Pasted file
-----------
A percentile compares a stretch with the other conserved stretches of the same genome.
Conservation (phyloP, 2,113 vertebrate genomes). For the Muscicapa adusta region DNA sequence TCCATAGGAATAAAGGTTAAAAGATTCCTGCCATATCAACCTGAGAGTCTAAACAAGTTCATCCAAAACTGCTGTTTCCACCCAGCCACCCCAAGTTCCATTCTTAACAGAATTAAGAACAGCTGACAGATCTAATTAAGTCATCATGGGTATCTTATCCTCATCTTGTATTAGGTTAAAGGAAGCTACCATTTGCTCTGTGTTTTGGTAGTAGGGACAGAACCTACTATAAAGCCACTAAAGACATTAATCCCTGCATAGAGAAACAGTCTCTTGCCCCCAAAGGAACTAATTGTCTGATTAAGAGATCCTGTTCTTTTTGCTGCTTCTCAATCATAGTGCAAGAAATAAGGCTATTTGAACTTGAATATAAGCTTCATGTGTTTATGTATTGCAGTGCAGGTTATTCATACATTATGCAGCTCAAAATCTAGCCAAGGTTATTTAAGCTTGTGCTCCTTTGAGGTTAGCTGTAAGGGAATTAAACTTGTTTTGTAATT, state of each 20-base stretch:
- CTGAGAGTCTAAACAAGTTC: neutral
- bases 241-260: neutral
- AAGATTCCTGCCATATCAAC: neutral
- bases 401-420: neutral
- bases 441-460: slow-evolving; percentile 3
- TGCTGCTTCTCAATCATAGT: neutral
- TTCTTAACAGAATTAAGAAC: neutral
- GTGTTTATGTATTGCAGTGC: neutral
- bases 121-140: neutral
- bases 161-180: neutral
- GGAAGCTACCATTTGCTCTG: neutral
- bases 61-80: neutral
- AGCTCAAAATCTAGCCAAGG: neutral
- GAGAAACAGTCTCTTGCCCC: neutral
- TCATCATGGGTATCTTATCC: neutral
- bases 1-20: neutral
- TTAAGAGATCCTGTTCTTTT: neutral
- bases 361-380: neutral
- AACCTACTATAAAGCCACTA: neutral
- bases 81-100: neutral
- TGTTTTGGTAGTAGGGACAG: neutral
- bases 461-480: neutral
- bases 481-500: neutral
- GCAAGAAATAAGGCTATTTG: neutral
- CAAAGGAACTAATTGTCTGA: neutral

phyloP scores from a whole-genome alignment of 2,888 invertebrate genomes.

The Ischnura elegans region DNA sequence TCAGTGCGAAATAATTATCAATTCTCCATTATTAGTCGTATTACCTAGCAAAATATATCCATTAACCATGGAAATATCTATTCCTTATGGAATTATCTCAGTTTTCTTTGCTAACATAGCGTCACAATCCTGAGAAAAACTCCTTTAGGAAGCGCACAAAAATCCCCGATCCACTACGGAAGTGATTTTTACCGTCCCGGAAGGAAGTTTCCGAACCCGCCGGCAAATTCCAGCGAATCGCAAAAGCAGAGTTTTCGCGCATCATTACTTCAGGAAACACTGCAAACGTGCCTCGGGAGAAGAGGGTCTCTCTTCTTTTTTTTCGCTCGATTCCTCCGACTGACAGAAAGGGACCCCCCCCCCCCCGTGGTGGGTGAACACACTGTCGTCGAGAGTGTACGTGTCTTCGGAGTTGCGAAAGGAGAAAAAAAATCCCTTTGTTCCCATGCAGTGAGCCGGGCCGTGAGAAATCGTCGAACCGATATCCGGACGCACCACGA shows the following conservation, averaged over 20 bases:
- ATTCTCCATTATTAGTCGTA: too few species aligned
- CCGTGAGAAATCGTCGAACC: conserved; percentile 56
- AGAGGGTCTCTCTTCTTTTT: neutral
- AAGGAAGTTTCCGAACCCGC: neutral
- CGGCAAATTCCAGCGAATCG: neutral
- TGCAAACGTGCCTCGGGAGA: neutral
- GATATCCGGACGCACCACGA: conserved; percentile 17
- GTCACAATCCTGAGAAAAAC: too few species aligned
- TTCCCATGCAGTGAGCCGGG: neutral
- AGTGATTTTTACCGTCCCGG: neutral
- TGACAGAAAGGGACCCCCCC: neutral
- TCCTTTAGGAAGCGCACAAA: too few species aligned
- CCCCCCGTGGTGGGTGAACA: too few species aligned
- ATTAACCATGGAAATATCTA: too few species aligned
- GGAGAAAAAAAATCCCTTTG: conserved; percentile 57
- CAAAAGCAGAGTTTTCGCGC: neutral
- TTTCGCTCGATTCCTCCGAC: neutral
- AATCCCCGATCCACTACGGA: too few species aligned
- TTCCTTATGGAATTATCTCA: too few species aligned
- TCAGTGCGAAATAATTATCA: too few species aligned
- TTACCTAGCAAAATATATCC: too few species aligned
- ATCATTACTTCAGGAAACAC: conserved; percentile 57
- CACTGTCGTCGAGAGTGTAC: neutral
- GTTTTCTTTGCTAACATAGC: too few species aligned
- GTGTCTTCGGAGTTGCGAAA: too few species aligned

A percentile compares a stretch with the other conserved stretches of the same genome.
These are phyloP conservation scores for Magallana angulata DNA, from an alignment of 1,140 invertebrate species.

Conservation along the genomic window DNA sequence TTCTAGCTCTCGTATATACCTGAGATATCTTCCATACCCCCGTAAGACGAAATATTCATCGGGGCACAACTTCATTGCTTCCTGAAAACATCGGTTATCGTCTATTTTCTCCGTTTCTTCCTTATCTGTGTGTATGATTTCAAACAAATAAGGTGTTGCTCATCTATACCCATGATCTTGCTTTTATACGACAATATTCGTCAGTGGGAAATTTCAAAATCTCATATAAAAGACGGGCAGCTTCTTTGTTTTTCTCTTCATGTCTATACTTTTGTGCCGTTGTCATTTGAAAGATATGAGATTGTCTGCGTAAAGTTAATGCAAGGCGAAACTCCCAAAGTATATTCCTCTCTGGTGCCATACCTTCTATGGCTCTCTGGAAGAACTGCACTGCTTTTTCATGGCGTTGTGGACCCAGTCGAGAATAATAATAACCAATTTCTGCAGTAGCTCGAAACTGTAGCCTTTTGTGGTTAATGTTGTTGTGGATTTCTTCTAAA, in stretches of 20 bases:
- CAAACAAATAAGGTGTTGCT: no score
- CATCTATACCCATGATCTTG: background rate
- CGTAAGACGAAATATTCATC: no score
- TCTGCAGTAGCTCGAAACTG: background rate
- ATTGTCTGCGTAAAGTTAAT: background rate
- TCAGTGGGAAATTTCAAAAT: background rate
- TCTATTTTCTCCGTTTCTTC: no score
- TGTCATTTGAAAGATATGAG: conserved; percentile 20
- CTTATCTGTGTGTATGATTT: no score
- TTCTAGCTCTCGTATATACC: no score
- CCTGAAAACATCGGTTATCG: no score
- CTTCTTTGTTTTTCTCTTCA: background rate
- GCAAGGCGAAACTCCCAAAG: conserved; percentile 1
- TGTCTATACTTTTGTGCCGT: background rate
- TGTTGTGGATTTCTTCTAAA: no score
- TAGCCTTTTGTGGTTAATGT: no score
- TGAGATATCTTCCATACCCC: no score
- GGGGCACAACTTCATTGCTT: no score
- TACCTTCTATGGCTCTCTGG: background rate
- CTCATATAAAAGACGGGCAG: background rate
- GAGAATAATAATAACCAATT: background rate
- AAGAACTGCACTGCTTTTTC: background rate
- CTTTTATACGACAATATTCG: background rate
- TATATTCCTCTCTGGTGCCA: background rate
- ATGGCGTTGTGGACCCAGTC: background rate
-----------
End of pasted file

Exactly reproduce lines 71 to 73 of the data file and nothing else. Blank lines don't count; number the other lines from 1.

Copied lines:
- TGTCTATACTTTTGTGCCGT: background rate
- TGTTGTGGATTTCTTCTAAA: no score
- TAGCCTTTTGTGGTTAATGT: no score